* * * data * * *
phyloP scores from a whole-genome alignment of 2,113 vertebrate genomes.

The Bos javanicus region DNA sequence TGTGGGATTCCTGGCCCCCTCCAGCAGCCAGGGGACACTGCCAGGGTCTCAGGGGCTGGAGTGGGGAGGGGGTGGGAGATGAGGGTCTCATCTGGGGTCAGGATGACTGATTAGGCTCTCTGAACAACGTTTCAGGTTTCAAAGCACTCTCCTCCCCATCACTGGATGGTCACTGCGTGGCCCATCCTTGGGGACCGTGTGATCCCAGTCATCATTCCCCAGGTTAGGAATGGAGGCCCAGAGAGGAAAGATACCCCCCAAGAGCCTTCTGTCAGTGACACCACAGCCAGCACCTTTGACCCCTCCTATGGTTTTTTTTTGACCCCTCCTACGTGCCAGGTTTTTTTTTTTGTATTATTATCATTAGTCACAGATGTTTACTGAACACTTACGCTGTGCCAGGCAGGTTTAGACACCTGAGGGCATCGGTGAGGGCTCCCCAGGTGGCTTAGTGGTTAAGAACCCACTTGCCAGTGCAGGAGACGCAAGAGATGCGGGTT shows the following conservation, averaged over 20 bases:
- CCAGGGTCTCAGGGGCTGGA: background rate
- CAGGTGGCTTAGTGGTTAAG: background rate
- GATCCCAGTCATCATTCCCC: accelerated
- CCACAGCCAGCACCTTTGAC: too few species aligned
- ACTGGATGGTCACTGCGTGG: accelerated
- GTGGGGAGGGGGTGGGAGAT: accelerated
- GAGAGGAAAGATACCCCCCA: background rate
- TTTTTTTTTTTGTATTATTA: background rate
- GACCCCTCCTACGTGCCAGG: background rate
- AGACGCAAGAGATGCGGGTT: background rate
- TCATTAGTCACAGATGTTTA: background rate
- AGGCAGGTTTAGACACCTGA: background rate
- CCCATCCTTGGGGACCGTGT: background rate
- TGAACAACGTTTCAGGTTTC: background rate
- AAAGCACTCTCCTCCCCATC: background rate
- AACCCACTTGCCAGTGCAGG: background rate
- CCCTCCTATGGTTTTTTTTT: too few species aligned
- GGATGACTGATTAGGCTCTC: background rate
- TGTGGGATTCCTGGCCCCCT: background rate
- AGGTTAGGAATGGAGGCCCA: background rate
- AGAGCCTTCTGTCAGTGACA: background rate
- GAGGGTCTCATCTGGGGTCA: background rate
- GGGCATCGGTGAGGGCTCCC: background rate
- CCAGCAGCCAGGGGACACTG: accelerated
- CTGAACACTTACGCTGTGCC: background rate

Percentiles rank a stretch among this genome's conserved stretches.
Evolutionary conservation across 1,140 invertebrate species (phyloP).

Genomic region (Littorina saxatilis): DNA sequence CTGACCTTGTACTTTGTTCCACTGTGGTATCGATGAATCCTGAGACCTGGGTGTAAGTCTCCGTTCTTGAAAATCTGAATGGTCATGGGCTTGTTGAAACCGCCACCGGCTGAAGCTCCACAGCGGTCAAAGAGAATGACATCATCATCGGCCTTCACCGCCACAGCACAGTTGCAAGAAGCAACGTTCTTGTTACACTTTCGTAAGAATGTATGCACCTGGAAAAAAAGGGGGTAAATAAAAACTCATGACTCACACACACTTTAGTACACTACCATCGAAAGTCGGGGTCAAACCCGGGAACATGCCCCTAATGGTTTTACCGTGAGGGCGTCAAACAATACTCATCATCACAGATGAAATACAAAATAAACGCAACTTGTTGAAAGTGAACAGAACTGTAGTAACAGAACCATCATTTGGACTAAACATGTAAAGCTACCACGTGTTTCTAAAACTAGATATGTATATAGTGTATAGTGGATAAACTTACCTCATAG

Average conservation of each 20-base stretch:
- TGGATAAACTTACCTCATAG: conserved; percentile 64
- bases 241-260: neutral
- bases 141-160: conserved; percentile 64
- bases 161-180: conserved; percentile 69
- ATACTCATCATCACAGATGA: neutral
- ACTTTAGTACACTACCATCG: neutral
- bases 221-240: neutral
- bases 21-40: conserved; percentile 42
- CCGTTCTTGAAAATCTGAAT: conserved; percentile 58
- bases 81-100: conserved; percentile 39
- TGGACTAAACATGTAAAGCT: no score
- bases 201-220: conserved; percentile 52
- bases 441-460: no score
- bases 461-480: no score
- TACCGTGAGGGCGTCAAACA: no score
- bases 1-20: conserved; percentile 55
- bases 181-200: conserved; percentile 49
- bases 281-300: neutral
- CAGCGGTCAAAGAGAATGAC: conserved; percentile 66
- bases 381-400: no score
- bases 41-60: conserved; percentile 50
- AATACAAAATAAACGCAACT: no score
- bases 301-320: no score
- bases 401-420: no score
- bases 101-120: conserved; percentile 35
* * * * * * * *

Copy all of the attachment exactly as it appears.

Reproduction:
phyloP scores from a whole-genome alignment of 2,113 vertebrate genomes.

The Bos javanicus region DNA sequence TGTGGGATTCCTGGCCCCCTCCAGCAGCCAGGGGACACTGCCAGGGTCTCAGGGGCTGGAGTGGGGAGGGGGTGGGAGATGAGGGTCTCATCTGGGGTCAGGATGACTGATTAGGCTCTCTGAACAACGTTTCAGGTTTCAAAGCACTCTCCTCCCCATCACTGGATGGTCACTGCGTGGCCCATCCTTGGGGACCGTGTGATCCCAGTCATCATTCCCCAGGTTAGGAATGGAGGCCCAGAGAGGAAAGATACCCCCCAAGAGCCTTCTGTCAGTGACACCACAGCCAGCACCTTTGACCCCTCCTATGGTTTTTTTTTGACCCCTCCTACGTGCCAGGTTTTTTTTTTTGTATTATTATCATTAGTCACAGATGTTTACTGAACACTTACGCTGTGCCAGGCAGGTTTAGACACCTGAGGGCATCGGTGAGGGCTCCCCAGGTGGCTTAGTGGTTAAGAACCCACTTGCCAGTGCAGGAGACGCAAGAGATGCGGGTT shows the following conservation, averaged over 20 bases:
- CCAGGGTCTCAGGGGCTGGA: background rate
- CAGGTGGCTTAGTGGTTAAG: background rate
- GATCCCAGTCATCATTCCCC: accelerated
- CCACAGCCAGCACCTTTGAC: too few species aligned
- ACTGGATGGTCACTGCGTGG: accelerated
- GTGGGGAGGGGGTGGGAGAT: accelerated
- GAGAGGAAAGATACCCCCCA: background rate
- TTTTTTTTTTTGTATTATTA: background rate
- GACCCCTCCTACGTGCCAGG: background rate
- AGACGCAAGAGATGCGGGTT: background rate
- TCATTAGTCACAGATGTTTA: background rate
- AGGCAGGTTTAGACACCTGA: background rate
- CCCATCCTTGGGGACCGTGT: background rate
- TGAACAACGTTTCAGGTTTC: background rate
- AAAGCACTCTCCTCCCCATC: background rate
- AACCCACTTGCCAGTGCAGG: background rate
- CCCTCCTATGGTTTTTTTTT: too few species aligned
- GGATGACTGATTAGGCTCTC: background rate
- TGTGGGATTCCTGGCCCCCT: background rate
- AGGTTAGGAATGGAGGCCCA: background rate
- AGAGCCTTCTGTCAGTGACA: background rate
- GAGGGTCTCATCTGGGGTCA: background rate
- GGGCATCGGTGAGGGCTCCC: background rate
- CCAGCAGCCAGGGGACACTG: accelerated
- CTGAACACTTACGCTGTGCC: background rate

Percentiles rank a stretch among this genome's conserved stretches.
Evolutionary conservation across 1,140 invertebrate species (phyloP).

Genomic region (Littorina saxatilis): DNA sequence CTGACCTTGTACTTTGTTCCACTGTGGTATCGATGAATCCTGAGACCTGGGTGTAAGTCTCCGTTCTTGAAAATCTGAATGGTCATGGGCTTGTTGAAACCGCCACCGGCTGAAGCTCCACAGCGGTCAAAGAGAATGACATCATCATCGGCCTTCACCGCCACAGCACAGTTGCAAGAAGCAACGTTCTTGTTACACTTTCGTAAGAATGTATGCACCTGGAAAAAAAGGGGGTAAATAAAAACTCATGACTCACACACACTTTAGTACACTACCATCGAAAGTCGGGGTCAAACCCGGGAACATGCCCCTAATGGTTTTACCGTGAGGGCGTCAAACAATACTCATCATCACAGATGAAATACAAAATAAACGCAACTTGTTGAAAGTGAACAGAACTGTAGTAACAGAACCATCATTTGGACTAAACATGTAAAGCTACCACGTGTTTCTAAAACTAGATATGTATATAGTGTATAGTGGATAAACTTACCTCATAG

Average conservation of each 20-base stretch:
- TGGATAAACTTACCTCATAG: conserved; percentile 64
- bases 241-260: neutral
- bases 141-160: conserved; percentile 64
- bases 161-180: conserved; percentile 69
- ATACTCATCATCACAGATGA: neutral
- ACTTTAGTACACTACCATCG: neutral
- bases 221-240: neutral
- bases 21-40: conserved; percentile 42
- CCGTTCTTGAAAATCTGAAT: conserved; percentile 58
- bases 81-100: conserved; percentile 39
- TGGACTAAACATGTAAAGCT: no score
- bases 201-220: conserved; percentile 52
- bases 441-460: no score
- bases 461-480: no score
- TACCGTGAGGGCGTCAAACA: no score
- bases 1-20: conserved; percentile 55
- bases 181-200: conserved; percentile 49
- bases 281-300: neutral
- CAGCGGTCAAAGAGAATGAC: conserved; percentile 66
- bases 381-400: no score
- bases 41-60: conserved; percentile 50
- AATACAAAATAAACGCAACT: no score
- bases 301-320: no score
- bases 401-420: no score
- bases 101-120: conserved; percentile 35